NEW YORK ( TheStreet) -- Pittsburgh coal and natural gas producer Consol Energy (CNX) said Monday it agreed to sell its Consolidation Coal unit, including five coal mines in West Virginia, to privately held Murray Energy for $3.5 billion in an effort to focus on its gas business in the Marcellus Shale, among other locations.
The price includes $850 million in cash, $184 million in future payments - from royalties, water treatment plants and tolling fees at its Baltimore coal export terminal - and $2.4 billion in assumed liabilities, the biggest being $2.1 billion in postretirement benefit plans. Consol expects to book a $1.3 billion pre-tax gain in its fourth quarter from the sale if it closes by year-end.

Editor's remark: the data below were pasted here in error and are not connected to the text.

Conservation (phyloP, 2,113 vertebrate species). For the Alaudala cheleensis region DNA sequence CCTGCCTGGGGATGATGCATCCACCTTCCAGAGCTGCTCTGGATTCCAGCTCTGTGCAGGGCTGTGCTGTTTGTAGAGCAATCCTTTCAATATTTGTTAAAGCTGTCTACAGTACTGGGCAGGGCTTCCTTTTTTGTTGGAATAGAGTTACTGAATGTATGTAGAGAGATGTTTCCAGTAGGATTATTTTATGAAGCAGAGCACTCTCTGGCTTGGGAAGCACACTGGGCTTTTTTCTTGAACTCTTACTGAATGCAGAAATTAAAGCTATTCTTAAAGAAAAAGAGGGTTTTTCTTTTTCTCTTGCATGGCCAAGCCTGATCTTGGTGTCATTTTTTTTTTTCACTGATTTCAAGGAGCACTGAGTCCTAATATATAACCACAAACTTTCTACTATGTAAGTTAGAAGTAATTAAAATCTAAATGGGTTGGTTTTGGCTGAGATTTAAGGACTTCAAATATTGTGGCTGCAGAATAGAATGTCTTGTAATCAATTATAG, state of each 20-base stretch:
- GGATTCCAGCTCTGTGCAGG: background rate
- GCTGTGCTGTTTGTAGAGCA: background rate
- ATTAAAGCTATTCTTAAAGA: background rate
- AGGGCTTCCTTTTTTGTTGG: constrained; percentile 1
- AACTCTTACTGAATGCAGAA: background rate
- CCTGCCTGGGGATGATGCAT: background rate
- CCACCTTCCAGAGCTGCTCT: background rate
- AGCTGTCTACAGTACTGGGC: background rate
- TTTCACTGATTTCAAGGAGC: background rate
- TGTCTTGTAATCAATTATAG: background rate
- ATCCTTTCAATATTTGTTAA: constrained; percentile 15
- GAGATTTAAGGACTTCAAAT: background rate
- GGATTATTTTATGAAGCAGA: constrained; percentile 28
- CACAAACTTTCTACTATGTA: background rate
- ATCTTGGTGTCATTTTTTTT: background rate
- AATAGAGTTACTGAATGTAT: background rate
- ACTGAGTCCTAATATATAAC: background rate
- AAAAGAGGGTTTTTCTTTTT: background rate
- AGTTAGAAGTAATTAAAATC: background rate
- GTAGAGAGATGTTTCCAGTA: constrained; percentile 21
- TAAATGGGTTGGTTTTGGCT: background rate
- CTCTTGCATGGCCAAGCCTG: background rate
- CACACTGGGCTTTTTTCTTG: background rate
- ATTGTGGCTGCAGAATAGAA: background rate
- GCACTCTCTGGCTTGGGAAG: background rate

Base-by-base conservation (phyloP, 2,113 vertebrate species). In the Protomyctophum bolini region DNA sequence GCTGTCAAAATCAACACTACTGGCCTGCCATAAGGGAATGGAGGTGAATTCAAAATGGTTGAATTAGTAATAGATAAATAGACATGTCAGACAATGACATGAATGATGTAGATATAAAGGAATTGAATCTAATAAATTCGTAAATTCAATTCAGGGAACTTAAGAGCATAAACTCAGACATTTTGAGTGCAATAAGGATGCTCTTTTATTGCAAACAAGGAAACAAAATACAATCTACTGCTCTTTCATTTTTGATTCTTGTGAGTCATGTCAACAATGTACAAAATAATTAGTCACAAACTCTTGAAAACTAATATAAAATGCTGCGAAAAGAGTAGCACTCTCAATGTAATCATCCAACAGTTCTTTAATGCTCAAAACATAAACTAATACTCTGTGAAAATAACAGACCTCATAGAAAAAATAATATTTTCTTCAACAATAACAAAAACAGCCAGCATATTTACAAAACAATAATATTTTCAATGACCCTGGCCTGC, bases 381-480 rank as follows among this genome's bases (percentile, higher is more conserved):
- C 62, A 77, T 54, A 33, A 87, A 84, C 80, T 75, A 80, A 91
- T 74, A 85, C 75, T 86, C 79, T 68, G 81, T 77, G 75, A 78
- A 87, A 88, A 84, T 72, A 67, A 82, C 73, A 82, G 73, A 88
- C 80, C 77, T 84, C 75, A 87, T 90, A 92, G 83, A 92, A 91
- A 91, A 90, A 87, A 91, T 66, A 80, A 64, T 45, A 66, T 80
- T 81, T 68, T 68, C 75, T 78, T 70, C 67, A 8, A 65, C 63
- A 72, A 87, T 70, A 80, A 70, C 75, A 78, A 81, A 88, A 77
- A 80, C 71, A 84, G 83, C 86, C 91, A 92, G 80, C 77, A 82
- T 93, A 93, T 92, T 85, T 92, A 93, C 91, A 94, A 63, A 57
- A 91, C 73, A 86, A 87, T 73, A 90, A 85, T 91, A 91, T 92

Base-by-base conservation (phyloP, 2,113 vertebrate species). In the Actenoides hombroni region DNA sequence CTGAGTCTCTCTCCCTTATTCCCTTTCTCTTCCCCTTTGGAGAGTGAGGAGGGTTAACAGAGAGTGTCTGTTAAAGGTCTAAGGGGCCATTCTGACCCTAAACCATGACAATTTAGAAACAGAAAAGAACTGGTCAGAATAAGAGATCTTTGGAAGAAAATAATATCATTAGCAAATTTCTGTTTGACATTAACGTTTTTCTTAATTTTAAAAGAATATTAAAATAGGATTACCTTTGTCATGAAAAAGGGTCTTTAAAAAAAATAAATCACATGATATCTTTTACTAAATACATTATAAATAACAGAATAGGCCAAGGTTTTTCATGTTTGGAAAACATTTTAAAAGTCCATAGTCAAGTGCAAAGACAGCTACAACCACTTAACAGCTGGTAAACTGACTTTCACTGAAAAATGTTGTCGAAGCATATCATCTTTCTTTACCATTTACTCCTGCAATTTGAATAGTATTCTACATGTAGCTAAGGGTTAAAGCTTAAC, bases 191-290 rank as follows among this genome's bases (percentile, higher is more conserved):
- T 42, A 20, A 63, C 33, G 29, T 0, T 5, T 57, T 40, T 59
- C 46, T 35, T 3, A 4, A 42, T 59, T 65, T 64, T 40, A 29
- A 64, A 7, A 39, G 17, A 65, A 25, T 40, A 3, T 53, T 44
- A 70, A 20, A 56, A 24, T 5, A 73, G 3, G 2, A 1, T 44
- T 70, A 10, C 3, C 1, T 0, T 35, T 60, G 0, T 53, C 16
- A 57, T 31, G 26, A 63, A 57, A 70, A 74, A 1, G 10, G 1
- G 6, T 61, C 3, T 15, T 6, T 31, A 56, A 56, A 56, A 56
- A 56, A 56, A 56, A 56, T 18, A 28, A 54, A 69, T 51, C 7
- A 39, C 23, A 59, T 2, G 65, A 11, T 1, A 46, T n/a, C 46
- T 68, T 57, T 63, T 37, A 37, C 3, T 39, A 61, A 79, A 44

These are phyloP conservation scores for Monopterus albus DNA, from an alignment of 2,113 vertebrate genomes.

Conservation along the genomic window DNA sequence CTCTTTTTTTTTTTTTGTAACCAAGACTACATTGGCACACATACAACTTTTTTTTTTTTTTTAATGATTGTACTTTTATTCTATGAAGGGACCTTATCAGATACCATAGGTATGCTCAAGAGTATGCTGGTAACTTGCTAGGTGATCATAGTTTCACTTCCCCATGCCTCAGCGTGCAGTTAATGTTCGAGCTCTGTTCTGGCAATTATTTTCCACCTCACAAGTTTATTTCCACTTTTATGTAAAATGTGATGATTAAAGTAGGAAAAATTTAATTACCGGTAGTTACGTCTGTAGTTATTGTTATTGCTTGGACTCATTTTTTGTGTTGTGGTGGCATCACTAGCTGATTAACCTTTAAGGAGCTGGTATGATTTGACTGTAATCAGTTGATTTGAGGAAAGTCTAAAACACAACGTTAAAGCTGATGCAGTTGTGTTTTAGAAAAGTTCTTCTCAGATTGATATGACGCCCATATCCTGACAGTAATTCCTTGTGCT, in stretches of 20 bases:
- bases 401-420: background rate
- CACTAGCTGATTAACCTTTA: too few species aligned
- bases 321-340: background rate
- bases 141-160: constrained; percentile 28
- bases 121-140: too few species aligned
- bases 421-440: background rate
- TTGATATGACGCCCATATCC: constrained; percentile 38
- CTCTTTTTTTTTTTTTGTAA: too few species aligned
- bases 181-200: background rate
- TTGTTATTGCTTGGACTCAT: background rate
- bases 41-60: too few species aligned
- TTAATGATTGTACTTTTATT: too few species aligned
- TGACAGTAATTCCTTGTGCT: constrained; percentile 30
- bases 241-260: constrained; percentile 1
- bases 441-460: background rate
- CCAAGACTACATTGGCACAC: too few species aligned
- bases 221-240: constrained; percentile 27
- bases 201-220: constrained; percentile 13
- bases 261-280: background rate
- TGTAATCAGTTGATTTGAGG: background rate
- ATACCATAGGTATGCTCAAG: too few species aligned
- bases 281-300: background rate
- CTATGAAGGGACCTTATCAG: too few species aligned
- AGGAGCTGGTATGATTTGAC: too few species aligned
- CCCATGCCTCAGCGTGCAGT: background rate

While the company also is cutting its dividend in half, it expects to use the cash toward its natural gas development projects, with a 30% production growth goal for 2015 and 2016 from the 23% to 32% orginally targeted for next year. Consol expects its gas production to reach 210 billion to 225 billion cubic feet equivalent, 7% to 8% of which will be higher-value liquids or condensates.